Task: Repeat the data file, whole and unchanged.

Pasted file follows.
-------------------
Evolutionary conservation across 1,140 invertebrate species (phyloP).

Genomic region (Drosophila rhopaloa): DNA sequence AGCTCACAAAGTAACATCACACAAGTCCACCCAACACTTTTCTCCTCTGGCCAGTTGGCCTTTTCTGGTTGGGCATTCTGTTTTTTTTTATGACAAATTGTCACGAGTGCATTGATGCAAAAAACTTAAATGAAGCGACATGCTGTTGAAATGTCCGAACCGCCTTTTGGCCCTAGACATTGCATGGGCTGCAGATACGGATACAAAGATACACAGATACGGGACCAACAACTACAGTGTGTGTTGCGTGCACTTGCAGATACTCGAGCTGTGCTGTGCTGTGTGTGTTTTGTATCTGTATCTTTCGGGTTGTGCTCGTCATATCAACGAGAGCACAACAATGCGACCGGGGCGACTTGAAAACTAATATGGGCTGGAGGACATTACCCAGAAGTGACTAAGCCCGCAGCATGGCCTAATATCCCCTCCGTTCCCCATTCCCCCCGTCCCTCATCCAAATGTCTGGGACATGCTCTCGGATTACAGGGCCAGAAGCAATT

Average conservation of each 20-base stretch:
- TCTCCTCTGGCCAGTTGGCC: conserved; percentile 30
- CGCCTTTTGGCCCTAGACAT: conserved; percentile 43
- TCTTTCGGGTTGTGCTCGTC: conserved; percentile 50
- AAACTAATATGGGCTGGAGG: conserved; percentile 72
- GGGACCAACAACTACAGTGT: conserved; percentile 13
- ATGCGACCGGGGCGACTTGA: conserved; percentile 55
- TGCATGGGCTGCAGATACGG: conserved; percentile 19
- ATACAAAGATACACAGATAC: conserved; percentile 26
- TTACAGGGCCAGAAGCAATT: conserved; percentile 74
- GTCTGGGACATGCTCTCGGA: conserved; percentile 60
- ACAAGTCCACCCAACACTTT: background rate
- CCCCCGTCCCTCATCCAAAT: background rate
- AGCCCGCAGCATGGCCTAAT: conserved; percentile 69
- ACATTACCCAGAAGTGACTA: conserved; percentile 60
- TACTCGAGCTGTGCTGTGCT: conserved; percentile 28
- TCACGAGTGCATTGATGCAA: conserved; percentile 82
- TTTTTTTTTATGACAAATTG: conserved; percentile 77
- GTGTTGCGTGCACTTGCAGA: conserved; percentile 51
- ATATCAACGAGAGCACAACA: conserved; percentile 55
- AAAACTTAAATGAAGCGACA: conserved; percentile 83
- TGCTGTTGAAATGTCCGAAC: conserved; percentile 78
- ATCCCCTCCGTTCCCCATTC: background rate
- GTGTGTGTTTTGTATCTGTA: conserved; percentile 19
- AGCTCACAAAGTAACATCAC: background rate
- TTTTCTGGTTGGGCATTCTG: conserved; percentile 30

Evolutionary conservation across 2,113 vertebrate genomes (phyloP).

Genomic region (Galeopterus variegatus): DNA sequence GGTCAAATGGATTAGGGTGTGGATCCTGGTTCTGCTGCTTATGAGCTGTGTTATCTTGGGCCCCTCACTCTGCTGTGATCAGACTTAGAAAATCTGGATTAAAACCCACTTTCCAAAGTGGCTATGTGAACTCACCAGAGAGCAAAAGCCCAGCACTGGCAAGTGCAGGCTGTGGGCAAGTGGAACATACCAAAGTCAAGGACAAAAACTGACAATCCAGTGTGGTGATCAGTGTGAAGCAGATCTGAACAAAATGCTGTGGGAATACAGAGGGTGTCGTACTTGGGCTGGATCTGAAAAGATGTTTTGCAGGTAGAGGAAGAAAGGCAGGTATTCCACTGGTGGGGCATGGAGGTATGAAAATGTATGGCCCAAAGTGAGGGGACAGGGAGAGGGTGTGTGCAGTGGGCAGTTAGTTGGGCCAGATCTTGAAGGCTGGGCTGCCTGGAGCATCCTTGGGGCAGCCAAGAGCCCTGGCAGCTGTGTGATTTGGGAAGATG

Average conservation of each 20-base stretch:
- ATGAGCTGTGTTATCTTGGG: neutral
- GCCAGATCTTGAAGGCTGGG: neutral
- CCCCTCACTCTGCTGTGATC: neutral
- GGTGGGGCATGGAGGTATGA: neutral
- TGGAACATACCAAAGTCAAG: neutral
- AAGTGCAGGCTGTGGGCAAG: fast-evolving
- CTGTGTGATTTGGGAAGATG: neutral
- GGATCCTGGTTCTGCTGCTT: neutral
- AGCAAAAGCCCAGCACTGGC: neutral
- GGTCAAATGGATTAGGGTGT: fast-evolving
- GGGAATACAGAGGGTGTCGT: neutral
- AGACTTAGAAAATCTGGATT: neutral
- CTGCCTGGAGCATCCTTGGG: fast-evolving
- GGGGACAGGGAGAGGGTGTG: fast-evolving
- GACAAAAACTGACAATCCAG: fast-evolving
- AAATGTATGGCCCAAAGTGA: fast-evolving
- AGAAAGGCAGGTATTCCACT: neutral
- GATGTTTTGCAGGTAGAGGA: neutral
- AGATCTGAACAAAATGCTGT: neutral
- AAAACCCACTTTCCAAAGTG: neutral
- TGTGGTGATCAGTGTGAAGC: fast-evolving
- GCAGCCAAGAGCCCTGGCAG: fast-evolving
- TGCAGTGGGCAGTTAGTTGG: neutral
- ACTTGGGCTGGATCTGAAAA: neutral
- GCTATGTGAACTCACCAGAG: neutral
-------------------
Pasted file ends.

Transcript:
Evolutionary conservation across 1,140 invertebrate species (phyloP).

Genomic region (Drosophila rhopaloa): DNA sequence AGCTCACAAAGTAACATCACACAAGTCCACCCAACACTTTTCTCCTCTGGCCAGTTGGCCTTTTCTGGTTGGGCATTCTGTTTTTTTTTATGACAAATTGTCACGAGTGCATTGATGCAAAAAACTTAAATGAAGCGACATGCTGTTGAAATGTCCGAACCGCCTTTTGGCCCTAGACATTGCATGGGCTGCAGATACGGATACAAAGATACACAGATACGGGACCAACAACTACAGTGTGTGTTGCGTGCACTTGCAGATACTCGAGCTGTGCTGTGCTGTGTGTGTTTTGTATCTGTATCTTTCGGGTTGTGCTCGTCATATCAACGAGAGCACAACAATGCGACCGGGGCGACTTGAAAACTAATATGGGCTGGAGGACATTACCCAGAAGTGACTAAGCCCGCAGCATGGCCTAATATCCCCTCCGTTCCCCATTCCCCCCGTCCCTCATCCAAATGTCTGGGACATGCTCTCGGATTACAGGGCCAGAAGCAATT

Average conservation of each 20-base stretch:
- TCTCCTCTGGCCAGTTGGCC: conserved; percentile 30
- CGCCTTTTGGCCCTAGACAT: conserved; percentile 43
- TCTTTCGGGTTGTGCTCGTC: conserved; percentile 50
- AAACTAATATGGGCTGGAGG: conserved; percentile 72
- GGGACCAACAACTACAGTGT: conserved; percentile 13
- ATGCGACCGGGGCGACTTGA: conserved; percentile 55
- TGCATGGGCTGCAGATACGG: conserved; percentile 19
- ATACAAAGATACACAGATAC: conserved; percentile 26
- TTACAGGGCCAGAAGCAATT: conserved; percentile 74
- GTCTGGGACATGCTCTCGGA: conserved; percentile 60
- ACAAGTCCACCCAACACTTT: background rate
- CCCCCGTCCCTCATCCAAAT: background rate
- AGCCCGCAGCATGGCCTAAT: conserved; percentile 69
- ACATTACCCAGAAGTGACTA: conserved; percentile 60
- TACTCGAGCTGTGCTGTGCT: conserved; percentile 28
- TCACGAGTGCATTGATGCAA: conserved; percentile 82
- TTTTTTTTTATGACAAATTG: conserved; percentile 77
- GTGTTGCGTGCACTTGCAGA: conserved; percentile 51
- ATATCAACGAGAGCACAACA: conserved; percentile 55
- AAAACTTAAATGAAGCGACA: conserved; percentile 83
- TGCTGTTGAAATGTCCGAAC: conserved; percentile 78
- ATCCCCTCCGTTCCCCATTC: background rate
- GTGTGTGTTTTGTATCTGTA: conserved; percentile 19
- AGCTCACAAAGTAACATCAC: background rate
- TTTTCTGGTTGGGCATTCTG: conserved; percentile 30

Evolutionary conservation across 2,113 vertebrate genomes (phyloP).

Genomic region (Galeopterus variegatus): DNA sequence GGTCAAATGGATTAGGGTGTGGATCCTGGTTCTGCTGCTTATGAGCTGTGTTATCTTGGGCCCCTCACTCTGCTGTGATCAGACTTAGAAAATCTGGATTAAAACCCACTTTCCAAAGTGGCTATGTGAACTCACCAGAGAGCAAAAGCCCAGCACTGGCAAGTGCAGGCTGTGGGCAAGTGGAACATACCAAAGTCAAGGACAAAAACTGACAATCCAGTGTGGTGATCAGTGTGAAGCAGATCTGAACAAAATGCTGTGGGAATACAGAGGGTGTCGTACTTGGGCTGGATCTGAAAAGATGTTTTGCAGGTAGAGGAAGAAAGGCAGGTATTCCACTGGTGGGGCATGGAGGTATGAAAATGTATGGCCCAAAGTGAGGGGACAGGGAGAGGGTGTGTGCAGTGGGCAGTTAGTTGGGCCAGATCTTGAAGGCTGGGCTGCCTGGAGCATCCTTGGGGCAGCCAAGAGCCCTGGCAGCTGTGTGATTTGGGAAGATG

Average conservation of each 20-base stretch:
- ATGAGCTGTGTTATCTTGGG: neutral
- GCCAGATCTTGAAGGCTGGG: neutral
- CCCCTCACTCTGCTGTGATC: neutral
- GGTGGGGCATGGAGGTATGA: neutral
- TGGAACATACCAAAGTCAAG: neutral
- AAGTGCAGGCTGTGGGCAAG: fast-evolving
- CTGTGTGATTTGGGAAGATG: neutral
- GGATCCTGGTTCTGCTGCTT: neutral
- AGCAAAAGCCCAGCACTGGC: neutral
- GGTCAAATGGATTAGGGTGT: fast-evolving
- GGGAATACAGAGGGTGTCGT: neutral
- AGACTTAGAAAATCTGGATT: neutral
- CTGCCTGGAGCATCCTTGGG: fast-evolving
- GGGGACAGGGAGAGGGTGTG: fast-evolving
- GACAAAAACTGACAATCCAG: fast-evolving
- AAATGTATGGCCCAAAGTGA: fast-evolving
- AGAAAGGCAGGTATTCCACT: neutral
- GATGTTTTGCAGGTAGAGGA: neutral
- AGATCTGAACAAAATGCTGT: neutral
- AAAACCCACTTTCCAAAGTG: neutral
- TGTGGTGATCAGTGTGAAGC: fast-evolving
- GCAGCCAAGAGCCCTGGCAG: fast-evolving
- TGCAGTGGGCAGTTAGTTGG: neutral
- ACTTGGGCTGGATCTGAAAA: neutral
- GCTATGTGAACTCACCAGAG: neutral